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National diet to go under the microscope

National diet to go under the microscope

The New Zealand Food Safety Authority (NZFSA) has started planning for the 2009 New Zealand Total Diet Survey, when the food we eat is put under the microscope.

Every five or six years more than 120 foods commonly eaten as part of a typical diet are tested to see what else they might contain. The tests look for chemical residues and certain contaminants and nutrients, and provide a snapshot of New Zealanders' exposure to these elements in a typical diet.

NZFSA Senior Programme Manager Cherie Flynn said, "Results are not expected to change significantly from the last survey, conducted in 2003–04, but it will let us see if certain trends are continuing. The two most worrying, from a health perspective, are our high levels of sodium consumption and low levels of iodine.

"With our stringent food safety procedures in New Zealand, residues and contaminants are rarely an issue but without regular testing we can't be confident that our systems are performing as intended."

For the last survey NZFSA undertook additional testing identified in consultation with interested parties. These included analysis for iron and sodium, additional work on iodine, inclusion of an acidic herbicide screen and widening the sampling base with more individual analysis of samples.

"Normally we wouldn't repeat these additional tests but because of the health issues around sodium and iodine, we will be closely monitoring these nutrients. We will maintain the increased sample size we introduced in 2003/04 (which doubled the samples previously taken) and individual sample analysis for almost all foods for each region or national brand that we also began in the last survey", says Cherie.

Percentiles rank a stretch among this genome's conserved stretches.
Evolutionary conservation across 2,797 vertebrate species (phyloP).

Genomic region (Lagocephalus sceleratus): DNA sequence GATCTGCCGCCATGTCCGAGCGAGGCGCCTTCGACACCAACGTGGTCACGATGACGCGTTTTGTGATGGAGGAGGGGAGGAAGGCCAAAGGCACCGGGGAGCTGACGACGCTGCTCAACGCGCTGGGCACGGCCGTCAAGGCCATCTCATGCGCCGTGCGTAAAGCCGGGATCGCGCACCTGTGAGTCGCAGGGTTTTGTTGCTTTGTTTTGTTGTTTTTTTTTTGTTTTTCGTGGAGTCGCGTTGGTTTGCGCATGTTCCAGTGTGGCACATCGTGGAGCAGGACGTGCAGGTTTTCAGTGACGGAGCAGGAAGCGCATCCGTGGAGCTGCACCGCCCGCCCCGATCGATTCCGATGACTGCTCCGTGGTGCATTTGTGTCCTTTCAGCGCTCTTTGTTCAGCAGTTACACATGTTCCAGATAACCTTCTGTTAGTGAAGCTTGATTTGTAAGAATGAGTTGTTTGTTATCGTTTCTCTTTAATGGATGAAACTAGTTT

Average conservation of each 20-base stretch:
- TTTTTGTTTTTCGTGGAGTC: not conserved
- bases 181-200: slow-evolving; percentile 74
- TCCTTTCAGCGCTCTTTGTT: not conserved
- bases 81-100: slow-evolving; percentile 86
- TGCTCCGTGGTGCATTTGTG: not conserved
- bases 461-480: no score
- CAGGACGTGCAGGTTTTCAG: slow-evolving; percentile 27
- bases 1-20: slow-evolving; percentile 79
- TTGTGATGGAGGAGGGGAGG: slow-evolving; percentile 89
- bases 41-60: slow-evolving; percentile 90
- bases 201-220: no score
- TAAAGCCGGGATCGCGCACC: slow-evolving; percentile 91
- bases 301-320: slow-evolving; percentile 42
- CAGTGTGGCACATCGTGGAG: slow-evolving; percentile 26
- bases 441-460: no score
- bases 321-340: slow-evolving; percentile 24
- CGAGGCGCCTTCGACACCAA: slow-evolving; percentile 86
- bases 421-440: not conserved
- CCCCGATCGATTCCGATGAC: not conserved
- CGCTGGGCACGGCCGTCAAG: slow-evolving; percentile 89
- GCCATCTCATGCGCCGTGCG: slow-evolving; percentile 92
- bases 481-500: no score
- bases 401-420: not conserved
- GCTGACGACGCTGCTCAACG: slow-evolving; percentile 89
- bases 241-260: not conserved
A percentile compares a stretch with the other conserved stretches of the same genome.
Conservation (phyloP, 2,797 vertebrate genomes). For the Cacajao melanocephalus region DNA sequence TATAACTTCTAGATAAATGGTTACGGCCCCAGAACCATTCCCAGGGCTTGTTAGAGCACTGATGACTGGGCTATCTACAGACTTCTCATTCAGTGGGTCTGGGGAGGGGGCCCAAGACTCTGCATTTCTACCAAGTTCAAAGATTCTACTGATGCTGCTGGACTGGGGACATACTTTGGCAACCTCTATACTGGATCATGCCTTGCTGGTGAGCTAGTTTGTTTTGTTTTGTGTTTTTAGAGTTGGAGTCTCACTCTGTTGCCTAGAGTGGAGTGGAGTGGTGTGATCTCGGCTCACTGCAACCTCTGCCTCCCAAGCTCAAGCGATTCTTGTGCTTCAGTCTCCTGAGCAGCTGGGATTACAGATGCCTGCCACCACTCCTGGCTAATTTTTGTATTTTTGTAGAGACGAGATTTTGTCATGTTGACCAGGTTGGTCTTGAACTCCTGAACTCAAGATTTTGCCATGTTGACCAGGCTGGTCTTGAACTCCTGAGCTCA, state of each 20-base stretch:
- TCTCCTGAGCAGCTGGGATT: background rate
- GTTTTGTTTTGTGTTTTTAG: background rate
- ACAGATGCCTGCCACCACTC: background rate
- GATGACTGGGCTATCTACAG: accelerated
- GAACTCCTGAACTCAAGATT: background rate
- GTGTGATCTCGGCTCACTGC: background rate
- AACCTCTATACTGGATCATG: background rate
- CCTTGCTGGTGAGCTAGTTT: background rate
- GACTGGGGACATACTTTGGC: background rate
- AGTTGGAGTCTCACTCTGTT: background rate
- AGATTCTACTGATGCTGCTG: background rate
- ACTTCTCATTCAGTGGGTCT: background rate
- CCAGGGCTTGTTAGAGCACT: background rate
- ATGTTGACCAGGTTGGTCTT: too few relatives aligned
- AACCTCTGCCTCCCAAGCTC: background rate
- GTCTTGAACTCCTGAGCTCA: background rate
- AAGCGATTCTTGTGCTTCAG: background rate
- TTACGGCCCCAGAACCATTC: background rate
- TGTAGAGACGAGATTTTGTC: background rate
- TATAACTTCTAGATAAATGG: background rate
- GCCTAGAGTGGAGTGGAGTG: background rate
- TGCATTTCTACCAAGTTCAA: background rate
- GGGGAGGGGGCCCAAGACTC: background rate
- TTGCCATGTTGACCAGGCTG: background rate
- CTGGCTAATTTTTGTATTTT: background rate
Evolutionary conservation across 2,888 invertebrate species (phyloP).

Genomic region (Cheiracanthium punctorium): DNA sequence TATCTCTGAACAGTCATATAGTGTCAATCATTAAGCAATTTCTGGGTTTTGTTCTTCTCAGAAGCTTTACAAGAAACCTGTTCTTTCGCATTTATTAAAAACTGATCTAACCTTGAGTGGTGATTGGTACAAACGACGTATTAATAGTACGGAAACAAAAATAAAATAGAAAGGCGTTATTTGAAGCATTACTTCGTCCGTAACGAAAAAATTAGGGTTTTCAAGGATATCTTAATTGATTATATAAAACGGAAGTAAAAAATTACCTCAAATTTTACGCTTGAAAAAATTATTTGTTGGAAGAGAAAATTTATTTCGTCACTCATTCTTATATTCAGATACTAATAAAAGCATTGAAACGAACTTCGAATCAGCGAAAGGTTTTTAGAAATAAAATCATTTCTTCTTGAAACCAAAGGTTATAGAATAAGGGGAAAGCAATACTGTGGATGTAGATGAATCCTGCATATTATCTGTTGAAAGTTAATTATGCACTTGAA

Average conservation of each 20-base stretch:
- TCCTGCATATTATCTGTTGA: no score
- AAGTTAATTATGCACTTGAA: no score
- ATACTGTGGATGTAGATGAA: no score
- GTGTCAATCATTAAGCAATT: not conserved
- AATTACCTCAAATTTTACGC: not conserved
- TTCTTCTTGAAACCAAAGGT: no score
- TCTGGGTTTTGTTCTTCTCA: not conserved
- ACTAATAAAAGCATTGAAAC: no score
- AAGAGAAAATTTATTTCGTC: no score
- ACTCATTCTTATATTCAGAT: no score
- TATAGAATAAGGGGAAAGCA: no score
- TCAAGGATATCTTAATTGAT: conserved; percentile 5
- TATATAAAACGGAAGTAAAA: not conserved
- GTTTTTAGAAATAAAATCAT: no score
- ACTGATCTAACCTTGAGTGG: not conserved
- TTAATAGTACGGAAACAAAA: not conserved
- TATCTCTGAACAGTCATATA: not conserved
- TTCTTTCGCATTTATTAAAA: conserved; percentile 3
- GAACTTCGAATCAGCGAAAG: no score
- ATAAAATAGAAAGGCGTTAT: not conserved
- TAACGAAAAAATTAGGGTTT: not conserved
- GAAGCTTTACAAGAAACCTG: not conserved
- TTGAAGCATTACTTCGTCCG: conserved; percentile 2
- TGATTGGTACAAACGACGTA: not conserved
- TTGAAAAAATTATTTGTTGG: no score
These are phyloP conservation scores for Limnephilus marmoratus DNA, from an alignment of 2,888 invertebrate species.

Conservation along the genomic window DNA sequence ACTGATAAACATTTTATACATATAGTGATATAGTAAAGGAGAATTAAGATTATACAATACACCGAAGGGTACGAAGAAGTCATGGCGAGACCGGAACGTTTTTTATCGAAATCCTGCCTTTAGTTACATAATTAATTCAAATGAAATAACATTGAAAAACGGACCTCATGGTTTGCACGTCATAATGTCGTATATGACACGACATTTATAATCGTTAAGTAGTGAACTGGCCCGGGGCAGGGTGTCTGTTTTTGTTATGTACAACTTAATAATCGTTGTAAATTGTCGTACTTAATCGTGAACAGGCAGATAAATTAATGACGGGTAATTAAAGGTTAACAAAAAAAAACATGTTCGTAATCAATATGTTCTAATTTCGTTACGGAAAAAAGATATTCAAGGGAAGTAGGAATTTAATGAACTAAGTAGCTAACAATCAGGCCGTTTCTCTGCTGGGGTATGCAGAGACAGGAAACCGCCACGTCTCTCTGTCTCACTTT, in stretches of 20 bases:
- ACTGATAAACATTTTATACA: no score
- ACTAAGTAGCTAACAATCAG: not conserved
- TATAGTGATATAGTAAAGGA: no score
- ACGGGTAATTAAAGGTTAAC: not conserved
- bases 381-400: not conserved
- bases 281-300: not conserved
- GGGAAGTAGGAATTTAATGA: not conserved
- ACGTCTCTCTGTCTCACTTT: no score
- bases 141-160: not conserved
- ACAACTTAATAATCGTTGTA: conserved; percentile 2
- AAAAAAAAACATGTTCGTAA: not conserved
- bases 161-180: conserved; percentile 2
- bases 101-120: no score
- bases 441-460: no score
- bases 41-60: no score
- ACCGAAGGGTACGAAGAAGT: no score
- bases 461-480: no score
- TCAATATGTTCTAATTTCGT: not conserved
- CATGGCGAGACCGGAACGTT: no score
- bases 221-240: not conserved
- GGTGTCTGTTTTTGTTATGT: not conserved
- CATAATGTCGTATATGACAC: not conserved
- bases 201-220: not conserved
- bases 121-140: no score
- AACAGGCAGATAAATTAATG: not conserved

Once a list of foods to be sampled has been confirmed, sampling officers around the country will go shopping to gather samples. They will do this over four sampling rounds during 2009 to capture seasonal variations.

All foods are then prepared ready for consumption and tested. This process is unique to the total diet survey in that food is tested 'as consumed', meaning bananas are peeled and meat is cooked.

The findings will be used to estimate our total dietary exposure by using simulated diets for a range of different population groups developed with expert advice and using information from the National Nutrition Survey conducted by the Ministry of Health.

Interim quarterly results will be available throughout 2009. More information on the Total Diet Survey is available on NZFSA's website www.nzfsa.govt.nz/science/research-projects/total-diet-survey/index.htm.

ENDS

Note to editors:
The specific tests that form the core of the Total Diet Survey are:
• gas chromatographic multi-residue agricultural compounds (for over 200 agricultural compound residues)
• dithiocarbamates (DTCs)
• four contaminant elements – arsenic, lead, cadmium and mercury
• two nutrient elements – iodine and selenium.

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